Nomination Appendix 1: (POem)
National Register Nomination for the D.H. Lawrence Ranch
AUTUMN AT TAOS
by D.H. Lawrence
Over the rounded sides of the Rockies, the aspens of autumn,
The aspens of autumn,
Like yellow hair of a tigress brindled with pines.
Down on my hearth-rug of desert, sage of the mesa,
An ash-grey pelt
Of wolf all hairy and level, a wolf's wild pelt.
Trot-trot to the mottled foot-hills, cedar-mottled and pinion;
Did you ever see an otter?
Silvery-sided, fish-fanged, fierce-faced, whiskered, mottled.
When I trot my little pony through the aspen-trees of the canyon,
Behold me trotting at ease betwixt the slopes of the golden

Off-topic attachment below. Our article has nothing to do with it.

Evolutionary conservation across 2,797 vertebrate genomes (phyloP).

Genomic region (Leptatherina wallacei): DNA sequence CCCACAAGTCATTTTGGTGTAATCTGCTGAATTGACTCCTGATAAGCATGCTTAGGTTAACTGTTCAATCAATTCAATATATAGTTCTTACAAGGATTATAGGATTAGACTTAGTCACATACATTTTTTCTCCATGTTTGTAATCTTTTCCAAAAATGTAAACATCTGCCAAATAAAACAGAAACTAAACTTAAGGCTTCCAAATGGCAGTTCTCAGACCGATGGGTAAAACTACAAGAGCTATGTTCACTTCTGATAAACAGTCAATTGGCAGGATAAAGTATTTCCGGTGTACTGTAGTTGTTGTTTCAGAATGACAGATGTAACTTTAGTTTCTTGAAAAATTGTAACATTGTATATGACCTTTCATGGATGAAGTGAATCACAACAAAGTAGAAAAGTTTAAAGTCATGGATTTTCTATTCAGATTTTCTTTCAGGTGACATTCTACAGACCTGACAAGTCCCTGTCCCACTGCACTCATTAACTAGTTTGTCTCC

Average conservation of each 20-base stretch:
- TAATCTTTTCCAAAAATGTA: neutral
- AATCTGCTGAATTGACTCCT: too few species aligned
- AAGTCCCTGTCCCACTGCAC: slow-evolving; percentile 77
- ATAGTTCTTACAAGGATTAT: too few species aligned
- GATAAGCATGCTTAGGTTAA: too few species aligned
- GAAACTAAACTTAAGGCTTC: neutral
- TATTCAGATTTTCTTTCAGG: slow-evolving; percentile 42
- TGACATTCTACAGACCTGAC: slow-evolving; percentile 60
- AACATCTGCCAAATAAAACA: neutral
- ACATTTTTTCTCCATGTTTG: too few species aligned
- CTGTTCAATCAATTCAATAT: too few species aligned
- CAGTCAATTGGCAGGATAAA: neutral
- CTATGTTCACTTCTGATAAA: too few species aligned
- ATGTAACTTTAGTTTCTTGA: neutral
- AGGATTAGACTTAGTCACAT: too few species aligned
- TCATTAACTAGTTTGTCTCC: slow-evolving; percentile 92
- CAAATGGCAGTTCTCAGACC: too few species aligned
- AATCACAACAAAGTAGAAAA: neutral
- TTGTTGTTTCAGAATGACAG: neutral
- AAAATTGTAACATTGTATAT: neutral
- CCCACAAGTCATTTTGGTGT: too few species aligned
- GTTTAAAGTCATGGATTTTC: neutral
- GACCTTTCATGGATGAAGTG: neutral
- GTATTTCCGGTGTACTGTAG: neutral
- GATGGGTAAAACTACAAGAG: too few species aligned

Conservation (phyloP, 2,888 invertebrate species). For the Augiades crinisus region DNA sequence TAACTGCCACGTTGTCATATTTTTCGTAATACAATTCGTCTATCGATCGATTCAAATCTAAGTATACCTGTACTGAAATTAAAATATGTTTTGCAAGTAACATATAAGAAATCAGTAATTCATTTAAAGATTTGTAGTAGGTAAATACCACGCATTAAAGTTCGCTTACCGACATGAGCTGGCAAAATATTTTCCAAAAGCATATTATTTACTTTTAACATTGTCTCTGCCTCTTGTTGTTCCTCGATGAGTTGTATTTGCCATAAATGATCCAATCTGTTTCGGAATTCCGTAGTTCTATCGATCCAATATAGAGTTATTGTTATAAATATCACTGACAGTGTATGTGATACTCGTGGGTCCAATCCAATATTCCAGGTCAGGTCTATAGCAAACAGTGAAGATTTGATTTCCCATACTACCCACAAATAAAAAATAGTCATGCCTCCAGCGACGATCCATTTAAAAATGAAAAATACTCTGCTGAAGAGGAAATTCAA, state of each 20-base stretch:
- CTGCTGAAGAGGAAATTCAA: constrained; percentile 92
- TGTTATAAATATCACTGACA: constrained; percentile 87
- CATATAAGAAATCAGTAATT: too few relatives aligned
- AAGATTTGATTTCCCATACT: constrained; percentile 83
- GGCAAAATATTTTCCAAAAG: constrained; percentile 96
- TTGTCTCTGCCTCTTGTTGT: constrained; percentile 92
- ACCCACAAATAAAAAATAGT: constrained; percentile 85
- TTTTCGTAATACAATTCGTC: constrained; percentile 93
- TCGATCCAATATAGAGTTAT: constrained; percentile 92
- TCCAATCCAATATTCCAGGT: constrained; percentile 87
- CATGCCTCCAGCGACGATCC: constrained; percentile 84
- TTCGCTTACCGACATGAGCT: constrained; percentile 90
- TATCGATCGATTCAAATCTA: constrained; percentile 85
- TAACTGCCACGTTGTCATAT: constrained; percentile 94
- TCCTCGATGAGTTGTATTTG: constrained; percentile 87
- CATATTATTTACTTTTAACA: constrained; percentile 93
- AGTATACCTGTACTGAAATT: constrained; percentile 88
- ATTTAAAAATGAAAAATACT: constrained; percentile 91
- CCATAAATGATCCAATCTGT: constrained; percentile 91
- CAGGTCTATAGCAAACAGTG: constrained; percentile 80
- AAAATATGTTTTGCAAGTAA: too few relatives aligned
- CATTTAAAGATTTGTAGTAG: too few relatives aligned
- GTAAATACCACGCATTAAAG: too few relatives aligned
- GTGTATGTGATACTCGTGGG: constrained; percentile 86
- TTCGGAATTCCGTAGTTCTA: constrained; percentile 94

Great and glistening-feathered legs of the hawk of Horus;
The golden hawk of Horus
Astride above me.
But under the pines
I go slowly
As under the hairy belly of a great black bear.
Glad to emerge and look back
On the yellow, pointed aspen-trees laid one on another like feathers,
Feather over feather on the breast of the great and golden
Hawk as I say of Horus.
Pleased to be out in the sage and the pine fish-dotted foothills,
Past the otter's whiskers,
On to the fur of the wolf-pelt that strews the plain.
And then to look back to the rounded sides of the squatting Rockies.
Tigress brindled with aspen,
Jaguar-splashed, puma-yellow, leopard-livid slopes of America.
Make big eyes, little pony,
At all these skins of wild beasts;
They won't hurt you.
Fangs and claws and talons and beaks and hawk-eyes
Are nerveless just now.
So be easy.
Birds, Beasts and Flowers (New York: Thomas Seltzer, 1923), collected in Complete Poems of D.H. Lawrence, ed. Vivian de Sola Pinto and Warren Roberts (New York: Viking, 1971), pp. 408‑409.